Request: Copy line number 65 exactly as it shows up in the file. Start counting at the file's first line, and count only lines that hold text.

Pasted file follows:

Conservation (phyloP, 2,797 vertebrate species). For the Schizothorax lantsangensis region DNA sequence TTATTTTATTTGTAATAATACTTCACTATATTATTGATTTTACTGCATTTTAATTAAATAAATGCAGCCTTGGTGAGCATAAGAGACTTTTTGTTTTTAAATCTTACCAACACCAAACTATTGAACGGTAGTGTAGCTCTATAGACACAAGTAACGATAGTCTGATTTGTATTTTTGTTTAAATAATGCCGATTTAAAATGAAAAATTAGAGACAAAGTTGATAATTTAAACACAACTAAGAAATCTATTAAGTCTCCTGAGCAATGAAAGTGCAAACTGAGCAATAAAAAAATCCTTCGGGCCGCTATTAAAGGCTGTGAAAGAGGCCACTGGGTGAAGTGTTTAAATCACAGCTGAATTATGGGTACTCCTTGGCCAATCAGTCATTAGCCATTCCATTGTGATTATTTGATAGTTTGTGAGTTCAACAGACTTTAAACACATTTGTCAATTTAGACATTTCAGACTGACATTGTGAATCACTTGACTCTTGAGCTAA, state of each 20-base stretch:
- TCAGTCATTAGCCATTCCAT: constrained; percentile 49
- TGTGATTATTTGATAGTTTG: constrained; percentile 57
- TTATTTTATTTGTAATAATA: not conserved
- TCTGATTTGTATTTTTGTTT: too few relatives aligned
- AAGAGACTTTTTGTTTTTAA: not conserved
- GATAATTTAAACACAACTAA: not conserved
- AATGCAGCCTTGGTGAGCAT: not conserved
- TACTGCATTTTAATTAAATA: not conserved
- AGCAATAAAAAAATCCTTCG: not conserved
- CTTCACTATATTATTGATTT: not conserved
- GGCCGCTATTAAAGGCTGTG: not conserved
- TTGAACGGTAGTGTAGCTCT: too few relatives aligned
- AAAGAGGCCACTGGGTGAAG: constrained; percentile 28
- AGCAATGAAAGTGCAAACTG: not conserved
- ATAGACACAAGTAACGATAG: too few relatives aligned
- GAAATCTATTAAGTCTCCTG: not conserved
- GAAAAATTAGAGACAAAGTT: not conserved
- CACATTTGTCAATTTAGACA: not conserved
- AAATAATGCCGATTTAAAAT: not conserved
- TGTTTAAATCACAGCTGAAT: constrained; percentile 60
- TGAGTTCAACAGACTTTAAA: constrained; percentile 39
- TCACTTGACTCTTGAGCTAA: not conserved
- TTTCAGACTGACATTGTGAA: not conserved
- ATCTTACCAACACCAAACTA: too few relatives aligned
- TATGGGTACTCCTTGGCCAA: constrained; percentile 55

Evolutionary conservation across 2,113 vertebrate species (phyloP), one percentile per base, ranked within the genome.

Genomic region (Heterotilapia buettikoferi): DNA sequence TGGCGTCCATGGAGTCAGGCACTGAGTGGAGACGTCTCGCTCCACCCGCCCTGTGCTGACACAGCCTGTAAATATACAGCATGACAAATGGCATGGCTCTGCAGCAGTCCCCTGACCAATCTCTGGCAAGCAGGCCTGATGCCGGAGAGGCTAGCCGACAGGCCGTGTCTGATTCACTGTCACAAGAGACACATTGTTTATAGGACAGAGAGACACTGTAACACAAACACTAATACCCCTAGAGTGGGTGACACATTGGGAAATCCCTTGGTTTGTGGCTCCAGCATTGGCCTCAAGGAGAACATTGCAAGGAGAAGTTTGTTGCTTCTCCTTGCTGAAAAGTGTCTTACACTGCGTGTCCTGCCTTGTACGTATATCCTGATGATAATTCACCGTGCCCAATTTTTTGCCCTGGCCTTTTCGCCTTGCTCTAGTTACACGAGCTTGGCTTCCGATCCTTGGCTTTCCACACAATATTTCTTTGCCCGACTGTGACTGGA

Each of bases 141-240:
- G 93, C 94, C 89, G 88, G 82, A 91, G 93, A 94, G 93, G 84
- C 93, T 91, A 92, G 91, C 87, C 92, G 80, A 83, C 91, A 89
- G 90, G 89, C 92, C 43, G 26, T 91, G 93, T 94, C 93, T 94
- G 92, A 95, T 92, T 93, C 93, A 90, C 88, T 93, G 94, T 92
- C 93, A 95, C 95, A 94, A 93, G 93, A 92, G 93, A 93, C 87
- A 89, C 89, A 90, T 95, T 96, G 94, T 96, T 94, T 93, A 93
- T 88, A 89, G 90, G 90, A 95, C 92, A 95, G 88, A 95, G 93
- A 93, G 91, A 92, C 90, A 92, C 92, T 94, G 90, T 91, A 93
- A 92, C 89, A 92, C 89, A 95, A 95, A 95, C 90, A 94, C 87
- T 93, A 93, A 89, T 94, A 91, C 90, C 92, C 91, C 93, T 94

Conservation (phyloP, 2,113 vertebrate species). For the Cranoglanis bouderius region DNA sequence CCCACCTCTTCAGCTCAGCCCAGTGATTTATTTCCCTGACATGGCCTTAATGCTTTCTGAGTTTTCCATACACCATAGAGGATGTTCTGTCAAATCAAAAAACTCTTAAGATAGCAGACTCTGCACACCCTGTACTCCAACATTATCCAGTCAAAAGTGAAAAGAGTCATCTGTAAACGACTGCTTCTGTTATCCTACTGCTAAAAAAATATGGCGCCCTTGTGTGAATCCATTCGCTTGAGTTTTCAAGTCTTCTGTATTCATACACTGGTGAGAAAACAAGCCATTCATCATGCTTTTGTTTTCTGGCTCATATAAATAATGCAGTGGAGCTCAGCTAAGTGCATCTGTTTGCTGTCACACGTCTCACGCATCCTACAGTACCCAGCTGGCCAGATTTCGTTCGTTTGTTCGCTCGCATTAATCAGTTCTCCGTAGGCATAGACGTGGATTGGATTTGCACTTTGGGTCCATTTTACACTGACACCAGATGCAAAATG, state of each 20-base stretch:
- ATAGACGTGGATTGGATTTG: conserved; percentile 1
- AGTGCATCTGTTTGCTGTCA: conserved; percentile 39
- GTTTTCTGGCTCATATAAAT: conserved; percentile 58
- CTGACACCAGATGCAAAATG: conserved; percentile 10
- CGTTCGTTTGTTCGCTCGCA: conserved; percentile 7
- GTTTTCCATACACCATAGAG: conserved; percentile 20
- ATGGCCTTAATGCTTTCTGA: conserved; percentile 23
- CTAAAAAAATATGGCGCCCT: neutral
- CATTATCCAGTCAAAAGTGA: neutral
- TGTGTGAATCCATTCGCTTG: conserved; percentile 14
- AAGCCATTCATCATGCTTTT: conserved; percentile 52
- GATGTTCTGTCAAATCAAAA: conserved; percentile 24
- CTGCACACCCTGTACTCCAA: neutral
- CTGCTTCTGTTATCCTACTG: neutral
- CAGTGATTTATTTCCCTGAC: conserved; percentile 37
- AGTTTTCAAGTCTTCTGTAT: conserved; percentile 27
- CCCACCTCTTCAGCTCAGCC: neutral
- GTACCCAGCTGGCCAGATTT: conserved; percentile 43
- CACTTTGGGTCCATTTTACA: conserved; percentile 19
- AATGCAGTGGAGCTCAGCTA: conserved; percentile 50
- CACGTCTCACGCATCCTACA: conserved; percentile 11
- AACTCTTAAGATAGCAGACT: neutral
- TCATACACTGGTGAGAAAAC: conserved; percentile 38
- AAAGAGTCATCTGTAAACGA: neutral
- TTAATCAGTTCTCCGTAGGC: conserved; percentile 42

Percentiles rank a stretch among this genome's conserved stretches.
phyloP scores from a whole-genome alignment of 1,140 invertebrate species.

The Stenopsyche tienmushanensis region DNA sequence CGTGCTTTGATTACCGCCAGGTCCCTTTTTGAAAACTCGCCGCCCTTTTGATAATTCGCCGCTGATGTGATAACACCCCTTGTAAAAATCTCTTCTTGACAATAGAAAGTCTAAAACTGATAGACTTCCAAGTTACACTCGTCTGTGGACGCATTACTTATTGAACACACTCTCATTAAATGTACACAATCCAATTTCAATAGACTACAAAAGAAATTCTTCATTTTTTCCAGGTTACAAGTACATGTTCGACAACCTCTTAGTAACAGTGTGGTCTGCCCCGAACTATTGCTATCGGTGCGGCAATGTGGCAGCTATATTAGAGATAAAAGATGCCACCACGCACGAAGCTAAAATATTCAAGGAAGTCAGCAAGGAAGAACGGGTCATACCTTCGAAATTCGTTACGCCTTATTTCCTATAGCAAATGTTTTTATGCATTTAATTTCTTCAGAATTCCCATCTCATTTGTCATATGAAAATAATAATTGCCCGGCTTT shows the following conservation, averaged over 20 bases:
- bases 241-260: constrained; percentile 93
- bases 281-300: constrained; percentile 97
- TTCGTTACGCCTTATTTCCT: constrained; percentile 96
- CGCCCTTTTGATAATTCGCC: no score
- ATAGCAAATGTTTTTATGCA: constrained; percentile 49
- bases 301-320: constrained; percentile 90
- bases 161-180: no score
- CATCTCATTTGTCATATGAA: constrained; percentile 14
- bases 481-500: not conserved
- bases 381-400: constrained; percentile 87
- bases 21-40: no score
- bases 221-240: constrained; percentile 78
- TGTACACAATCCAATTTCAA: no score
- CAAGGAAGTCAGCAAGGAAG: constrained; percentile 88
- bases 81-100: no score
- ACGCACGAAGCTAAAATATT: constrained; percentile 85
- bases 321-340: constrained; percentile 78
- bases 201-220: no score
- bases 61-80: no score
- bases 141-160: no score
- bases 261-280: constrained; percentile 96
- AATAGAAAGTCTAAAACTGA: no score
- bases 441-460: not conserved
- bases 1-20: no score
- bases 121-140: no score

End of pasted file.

- TTAATCAGTTCTCCGTAGGC: conserved; percentile 42